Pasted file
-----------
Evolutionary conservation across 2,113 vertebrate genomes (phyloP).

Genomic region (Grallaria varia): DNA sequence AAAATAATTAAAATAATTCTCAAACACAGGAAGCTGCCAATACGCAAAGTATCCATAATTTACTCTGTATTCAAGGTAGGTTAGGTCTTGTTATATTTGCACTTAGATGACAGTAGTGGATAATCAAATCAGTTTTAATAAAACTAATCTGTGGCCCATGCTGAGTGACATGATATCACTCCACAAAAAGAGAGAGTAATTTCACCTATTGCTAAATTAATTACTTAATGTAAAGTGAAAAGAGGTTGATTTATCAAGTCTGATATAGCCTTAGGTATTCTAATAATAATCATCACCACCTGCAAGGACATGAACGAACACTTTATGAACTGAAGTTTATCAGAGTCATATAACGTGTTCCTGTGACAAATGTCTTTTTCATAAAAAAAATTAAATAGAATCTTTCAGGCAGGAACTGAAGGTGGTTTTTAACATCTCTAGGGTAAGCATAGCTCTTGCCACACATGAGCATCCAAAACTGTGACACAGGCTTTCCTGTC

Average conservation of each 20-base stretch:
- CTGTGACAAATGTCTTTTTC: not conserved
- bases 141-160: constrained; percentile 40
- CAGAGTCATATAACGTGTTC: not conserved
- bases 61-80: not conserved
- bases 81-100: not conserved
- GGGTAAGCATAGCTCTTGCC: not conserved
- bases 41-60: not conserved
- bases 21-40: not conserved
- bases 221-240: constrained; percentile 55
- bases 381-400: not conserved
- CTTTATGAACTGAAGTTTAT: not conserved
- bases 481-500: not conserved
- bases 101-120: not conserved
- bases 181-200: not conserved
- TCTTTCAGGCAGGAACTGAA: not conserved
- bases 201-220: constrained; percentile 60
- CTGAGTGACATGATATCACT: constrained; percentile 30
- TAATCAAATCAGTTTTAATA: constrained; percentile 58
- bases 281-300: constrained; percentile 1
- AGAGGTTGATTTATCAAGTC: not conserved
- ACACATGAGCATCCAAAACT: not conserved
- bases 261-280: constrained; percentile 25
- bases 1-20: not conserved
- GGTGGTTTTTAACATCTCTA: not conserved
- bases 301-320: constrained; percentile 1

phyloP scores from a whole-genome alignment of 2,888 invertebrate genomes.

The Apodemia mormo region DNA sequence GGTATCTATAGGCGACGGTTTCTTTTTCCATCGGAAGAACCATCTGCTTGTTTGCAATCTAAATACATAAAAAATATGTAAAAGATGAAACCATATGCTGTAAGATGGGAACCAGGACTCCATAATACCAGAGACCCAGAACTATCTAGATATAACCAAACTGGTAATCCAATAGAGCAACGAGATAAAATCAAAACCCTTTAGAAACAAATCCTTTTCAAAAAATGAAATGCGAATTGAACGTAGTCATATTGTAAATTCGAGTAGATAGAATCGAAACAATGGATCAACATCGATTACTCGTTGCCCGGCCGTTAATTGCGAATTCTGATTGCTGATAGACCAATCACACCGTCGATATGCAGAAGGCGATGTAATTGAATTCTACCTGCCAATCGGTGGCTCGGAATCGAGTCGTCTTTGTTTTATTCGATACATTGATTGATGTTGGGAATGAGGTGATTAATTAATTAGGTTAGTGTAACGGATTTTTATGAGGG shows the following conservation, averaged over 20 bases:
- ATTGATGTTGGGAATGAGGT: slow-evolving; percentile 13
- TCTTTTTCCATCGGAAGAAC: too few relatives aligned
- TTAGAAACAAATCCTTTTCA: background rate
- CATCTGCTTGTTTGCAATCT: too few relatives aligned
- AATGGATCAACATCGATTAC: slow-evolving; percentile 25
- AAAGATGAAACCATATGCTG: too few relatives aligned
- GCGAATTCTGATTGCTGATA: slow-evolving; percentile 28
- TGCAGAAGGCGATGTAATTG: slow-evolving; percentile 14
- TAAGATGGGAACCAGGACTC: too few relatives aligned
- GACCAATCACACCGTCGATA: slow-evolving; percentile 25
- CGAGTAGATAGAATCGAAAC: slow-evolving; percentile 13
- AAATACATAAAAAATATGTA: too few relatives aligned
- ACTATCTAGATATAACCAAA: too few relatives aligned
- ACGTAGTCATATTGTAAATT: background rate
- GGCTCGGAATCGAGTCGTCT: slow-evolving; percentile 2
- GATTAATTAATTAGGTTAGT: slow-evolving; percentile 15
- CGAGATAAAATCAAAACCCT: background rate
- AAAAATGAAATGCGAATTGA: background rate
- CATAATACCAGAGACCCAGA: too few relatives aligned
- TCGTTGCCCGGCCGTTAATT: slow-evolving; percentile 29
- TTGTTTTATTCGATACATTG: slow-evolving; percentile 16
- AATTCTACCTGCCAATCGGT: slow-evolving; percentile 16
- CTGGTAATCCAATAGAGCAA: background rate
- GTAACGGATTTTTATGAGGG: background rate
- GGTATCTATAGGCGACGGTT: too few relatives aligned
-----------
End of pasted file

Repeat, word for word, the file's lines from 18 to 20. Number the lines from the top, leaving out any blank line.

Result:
- TCTTTCAGGCAGGAACTGAA: not conserved
- bases 201-220: constrained; percentile 60
- CTGAGTGACATGATATCACT: constrained; percentile 30